Chrysin Induced Cell Apoptosis and Inhibited Invasion Through Regulation of TET1 Expression in Gastric Cancer Cells.
Onco Targets Ther. 2020 ;13:3277-3287. Epub 2020 Apr 20. PMID: 32368086
Objective: Ten-eleven translocation (TET) enzymes that oxidize a 5-methylcytosine (5mC) to yield 5-hydroxymethylcytosine (5hmC) have been responsible for fine-tuning methylation patterns and exhibit role in epigenetic modifications. Chrysin, a natural flavone frequently present in honey, has been recognized to exhibit anti-tumor properties. In this study, we investigated the effects of Chrysin in the expression pattern of TET proteins in gastric cancer (GC) cells.
Materials and Methods: Using qRT-PCR and Western blot analysis, we analyzed the expression of TET1 in GC cells in vitro following treatment with Chrysin. Immunofluorescence staining detected the expression levels of 5mC and 5hmC. Flow cytometry, wound healing, and Matrigel invasion assays were performed to determine cell proliferation, cell cycle, apoptosis, and migration and invasion of GC cells following treatment with Chrysin, si-TET1, and TET1-KO. Furthermore, a xenograft model was developed to analyze the expression pattern of TET1 on tumor development in vivo.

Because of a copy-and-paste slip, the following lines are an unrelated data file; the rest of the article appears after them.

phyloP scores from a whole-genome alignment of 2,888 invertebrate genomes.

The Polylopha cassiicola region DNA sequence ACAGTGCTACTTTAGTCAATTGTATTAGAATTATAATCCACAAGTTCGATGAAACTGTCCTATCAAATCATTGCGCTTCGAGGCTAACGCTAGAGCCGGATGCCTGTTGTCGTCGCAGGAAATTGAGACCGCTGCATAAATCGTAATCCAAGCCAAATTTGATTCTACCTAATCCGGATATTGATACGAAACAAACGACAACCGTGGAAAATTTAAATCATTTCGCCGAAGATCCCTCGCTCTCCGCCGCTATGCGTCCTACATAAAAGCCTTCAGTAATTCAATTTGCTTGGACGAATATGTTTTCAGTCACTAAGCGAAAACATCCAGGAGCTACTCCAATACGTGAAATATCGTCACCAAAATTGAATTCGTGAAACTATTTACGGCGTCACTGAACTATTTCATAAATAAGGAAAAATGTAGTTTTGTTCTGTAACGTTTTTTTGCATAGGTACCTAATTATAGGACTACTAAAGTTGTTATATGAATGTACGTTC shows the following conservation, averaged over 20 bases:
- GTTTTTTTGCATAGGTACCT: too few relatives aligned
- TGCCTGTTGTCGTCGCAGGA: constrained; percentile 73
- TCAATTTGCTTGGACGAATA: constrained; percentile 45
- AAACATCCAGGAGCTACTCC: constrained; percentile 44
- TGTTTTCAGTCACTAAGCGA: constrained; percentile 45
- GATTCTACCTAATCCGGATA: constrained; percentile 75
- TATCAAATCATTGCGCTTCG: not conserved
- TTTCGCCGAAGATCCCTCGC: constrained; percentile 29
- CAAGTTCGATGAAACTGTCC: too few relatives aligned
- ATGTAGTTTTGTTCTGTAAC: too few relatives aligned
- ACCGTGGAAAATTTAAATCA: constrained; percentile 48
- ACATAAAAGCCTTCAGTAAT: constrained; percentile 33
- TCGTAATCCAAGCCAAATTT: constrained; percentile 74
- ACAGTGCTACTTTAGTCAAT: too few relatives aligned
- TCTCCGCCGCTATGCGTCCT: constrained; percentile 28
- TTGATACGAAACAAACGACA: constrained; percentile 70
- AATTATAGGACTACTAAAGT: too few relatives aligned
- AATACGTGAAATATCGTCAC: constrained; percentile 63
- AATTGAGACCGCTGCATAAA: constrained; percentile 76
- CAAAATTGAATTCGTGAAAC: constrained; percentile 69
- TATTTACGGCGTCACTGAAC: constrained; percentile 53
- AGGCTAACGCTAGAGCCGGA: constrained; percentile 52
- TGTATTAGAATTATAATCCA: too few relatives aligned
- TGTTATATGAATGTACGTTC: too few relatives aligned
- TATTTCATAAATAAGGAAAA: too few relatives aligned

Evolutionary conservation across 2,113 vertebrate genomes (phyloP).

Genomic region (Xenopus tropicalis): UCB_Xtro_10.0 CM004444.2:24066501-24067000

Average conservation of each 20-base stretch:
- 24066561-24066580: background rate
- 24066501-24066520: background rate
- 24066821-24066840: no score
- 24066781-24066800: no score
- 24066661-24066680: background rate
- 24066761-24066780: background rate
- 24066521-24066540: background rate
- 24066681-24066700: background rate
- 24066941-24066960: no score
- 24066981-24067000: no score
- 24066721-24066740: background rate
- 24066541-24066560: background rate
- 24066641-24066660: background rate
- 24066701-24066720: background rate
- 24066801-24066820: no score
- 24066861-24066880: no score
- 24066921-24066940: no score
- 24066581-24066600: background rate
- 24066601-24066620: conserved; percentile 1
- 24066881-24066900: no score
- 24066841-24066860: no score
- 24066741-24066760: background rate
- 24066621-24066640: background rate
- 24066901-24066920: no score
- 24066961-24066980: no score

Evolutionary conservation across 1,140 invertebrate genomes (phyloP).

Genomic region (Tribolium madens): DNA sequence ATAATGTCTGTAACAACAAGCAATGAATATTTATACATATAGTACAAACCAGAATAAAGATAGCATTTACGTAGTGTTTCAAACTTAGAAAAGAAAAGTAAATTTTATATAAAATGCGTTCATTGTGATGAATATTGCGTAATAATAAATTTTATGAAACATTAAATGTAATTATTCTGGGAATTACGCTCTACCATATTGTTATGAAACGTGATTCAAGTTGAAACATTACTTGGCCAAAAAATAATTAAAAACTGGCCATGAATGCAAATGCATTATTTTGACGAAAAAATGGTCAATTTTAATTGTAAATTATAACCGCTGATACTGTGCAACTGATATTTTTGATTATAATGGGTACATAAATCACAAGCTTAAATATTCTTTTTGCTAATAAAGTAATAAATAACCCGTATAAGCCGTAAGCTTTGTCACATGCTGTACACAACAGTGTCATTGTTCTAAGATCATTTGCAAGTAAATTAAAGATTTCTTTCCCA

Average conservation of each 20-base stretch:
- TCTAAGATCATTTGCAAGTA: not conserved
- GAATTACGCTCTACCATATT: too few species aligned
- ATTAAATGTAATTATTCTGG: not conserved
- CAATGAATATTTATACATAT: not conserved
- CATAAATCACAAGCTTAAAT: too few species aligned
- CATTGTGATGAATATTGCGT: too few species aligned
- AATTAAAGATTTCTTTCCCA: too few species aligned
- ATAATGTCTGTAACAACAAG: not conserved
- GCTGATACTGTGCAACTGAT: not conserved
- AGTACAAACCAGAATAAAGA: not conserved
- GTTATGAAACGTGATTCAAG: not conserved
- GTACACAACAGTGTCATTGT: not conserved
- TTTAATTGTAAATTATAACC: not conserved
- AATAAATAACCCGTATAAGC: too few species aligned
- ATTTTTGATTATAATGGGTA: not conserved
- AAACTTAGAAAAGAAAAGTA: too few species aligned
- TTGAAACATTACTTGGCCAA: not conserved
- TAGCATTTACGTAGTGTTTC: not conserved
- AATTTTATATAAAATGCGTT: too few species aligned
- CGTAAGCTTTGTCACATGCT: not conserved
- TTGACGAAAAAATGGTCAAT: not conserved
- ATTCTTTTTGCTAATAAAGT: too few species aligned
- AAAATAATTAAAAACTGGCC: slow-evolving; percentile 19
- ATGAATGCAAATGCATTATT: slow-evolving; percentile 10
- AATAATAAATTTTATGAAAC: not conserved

Results: qRT-PCR and Western blot assays indicated that treatment with Chrysin significantly promoted the expression of TET1 in GC cells. Immunofluorescence study further confirmed that TET1 and 5hmC levels were significantly enhanced following treatment with Chrysin in MKN45 cells. Moreover, our results suggested that Chrysin could noticeably induce cell apoptosis and inhibit cell migration and invasion. Further, knockdown and overexpression of TET1 were conducted to investigate whether TET1 expression affected cell apoptosis, and cell migration and invasion in MKN45 cells. The results indicated that overexpression of TET1 markedly promoted cell apoptosis and inhibited cell migration and invasion. Furthermore, the TET1 gene knocked out was generated using the CRISPR/Cas9 system. Our data suggested that TET1 expression was associated with GC tumor growth in vivo.
Conclusion: This study indicated that Chrysin exerted anti-tumor effects through the regulation of TET1 expression in GC and presented TET1 as a novel promising therapeutic target for GC therapy.